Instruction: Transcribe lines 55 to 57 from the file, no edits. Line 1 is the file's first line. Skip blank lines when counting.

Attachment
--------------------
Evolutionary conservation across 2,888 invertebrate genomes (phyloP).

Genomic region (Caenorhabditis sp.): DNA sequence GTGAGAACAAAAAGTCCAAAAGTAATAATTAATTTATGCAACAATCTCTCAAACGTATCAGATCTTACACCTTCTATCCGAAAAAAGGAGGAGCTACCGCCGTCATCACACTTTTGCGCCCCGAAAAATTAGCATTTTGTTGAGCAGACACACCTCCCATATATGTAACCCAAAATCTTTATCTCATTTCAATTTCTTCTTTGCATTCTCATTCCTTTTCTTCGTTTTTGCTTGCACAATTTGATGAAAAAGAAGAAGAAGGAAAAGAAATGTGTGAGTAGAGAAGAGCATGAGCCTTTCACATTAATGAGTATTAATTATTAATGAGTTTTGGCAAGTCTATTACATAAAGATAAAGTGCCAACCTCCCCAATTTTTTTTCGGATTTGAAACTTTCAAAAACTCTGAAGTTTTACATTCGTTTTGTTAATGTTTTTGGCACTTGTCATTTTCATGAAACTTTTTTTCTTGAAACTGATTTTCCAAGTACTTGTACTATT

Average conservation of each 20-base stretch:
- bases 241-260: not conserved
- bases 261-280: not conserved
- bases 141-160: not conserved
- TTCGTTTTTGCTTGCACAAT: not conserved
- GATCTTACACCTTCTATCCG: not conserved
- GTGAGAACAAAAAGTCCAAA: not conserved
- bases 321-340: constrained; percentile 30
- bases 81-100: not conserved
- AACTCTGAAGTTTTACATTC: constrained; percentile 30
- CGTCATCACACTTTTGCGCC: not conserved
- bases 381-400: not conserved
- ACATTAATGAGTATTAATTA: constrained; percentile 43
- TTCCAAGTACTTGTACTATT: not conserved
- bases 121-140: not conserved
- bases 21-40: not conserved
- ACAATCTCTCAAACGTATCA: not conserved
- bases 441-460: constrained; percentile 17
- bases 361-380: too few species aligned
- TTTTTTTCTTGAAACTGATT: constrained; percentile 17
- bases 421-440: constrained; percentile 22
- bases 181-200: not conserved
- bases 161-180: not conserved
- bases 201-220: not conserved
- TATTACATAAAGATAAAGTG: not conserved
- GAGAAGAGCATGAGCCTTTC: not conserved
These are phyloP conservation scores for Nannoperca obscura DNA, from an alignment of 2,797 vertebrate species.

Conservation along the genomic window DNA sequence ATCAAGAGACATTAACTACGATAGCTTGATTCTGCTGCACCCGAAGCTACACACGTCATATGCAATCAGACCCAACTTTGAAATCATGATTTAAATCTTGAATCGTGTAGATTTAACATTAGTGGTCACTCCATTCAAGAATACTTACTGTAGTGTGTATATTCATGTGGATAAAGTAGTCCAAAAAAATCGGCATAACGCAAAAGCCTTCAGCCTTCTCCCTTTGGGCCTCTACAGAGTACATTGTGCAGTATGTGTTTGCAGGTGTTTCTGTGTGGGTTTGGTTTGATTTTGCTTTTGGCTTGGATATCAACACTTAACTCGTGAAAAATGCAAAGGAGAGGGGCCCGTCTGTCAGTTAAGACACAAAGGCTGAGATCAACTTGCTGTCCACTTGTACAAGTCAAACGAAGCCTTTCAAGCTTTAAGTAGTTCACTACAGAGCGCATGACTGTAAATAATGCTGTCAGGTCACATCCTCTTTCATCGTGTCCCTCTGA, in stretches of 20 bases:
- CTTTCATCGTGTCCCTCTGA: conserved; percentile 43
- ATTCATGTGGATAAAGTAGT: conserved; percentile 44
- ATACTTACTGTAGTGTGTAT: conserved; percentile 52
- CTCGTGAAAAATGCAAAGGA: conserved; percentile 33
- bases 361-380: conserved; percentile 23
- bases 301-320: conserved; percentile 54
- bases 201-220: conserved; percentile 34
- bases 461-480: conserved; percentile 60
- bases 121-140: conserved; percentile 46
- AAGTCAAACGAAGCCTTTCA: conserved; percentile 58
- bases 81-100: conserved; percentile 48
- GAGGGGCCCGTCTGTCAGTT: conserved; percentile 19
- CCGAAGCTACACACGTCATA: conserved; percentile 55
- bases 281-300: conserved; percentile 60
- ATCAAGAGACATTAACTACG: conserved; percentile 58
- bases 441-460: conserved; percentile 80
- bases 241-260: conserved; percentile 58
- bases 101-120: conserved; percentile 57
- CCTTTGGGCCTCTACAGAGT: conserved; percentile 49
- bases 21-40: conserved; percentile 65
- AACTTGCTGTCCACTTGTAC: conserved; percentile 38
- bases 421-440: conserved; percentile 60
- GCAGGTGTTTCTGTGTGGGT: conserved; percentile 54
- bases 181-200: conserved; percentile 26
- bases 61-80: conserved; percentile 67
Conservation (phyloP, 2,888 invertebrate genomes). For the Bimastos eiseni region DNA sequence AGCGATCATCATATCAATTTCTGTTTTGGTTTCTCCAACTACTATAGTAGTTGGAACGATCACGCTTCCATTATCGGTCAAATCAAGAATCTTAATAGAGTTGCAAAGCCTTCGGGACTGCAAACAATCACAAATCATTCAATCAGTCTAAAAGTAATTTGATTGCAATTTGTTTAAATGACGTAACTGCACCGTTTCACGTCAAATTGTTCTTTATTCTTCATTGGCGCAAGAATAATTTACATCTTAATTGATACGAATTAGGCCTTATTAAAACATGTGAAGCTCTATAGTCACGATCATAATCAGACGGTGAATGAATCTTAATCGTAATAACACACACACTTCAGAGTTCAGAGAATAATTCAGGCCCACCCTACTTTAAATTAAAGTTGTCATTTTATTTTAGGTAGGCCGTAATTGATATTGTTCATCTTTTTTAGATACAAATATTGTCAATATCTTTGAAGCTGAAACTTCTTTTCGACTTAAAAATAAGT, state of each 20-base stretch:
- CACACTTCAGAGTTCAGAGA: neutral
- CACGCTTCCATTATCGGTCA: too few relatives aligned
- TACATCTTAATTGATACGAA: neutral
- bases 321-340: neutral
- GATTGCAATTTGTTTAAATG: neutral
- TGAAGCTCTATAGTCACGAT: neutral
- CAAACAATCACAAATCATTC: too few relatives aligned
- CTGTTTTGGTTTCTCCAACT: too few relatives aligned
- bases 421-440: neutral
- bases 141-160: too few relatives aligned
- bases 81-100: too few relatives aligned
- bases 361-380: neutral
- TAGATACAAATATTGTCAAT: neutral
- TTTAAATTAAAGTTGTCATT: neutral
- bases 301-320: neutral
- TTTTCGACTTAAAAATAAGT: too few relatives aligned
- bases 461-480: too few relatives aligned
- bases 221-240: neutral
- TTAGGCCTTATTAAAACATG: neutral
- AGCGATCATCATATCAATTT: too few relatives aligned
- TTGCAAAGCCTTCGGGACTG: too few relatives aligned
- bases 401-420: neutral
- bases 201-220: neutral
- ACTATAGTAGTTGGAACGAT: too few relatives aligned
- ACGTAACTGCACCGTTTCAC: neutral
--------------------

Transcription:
- bases 61-80: conserved; percentile 67
Conservation (phyloP, 2,888 invertebrate genomes). For the Bimastos eiseni region DNA sequence AGCGATCATCATATCAATTTCTGTTTTGGTTTCTCCAACTACTATAGTAGTTGGAACGATCACGCTTCCATTATCGGTCAAATCAAGAATCTTAATAGAGTTGCAAAGCCTTCGGGACTGCAAACAATCACAAATCATTCAATCAGTCTAAAAGTAATTTGATTGCAATTTGTTTAAATGACGTAACTGCACCGTTTCACGTCAAATTGTTCTTTATTCTTCATTGGCGCAAGAATAATTTACATCTTAATTGATACGAATTAGGCCTTATTAAAACATGTGAAGCTCTATAGTCACGATCATAATCAGACGGTGAATGAATCTTAATCGTAATAACACACACACTTCAGAGTTCAGAGAATAATTCAGGCCCACCCTACTTTAAATTAAAGTTGTCATTTTATTTTAGGTAGGCCGTAATTGATATTGTTCATCTTTTTTAGATACAAATATTGTCAATATCTTTGAAGCTGAAACTTCTTTTCGACTTAAAAATAAGT, state of each 20-base stretch:
- CACACTTCAGAGTTCAGAGA: neutral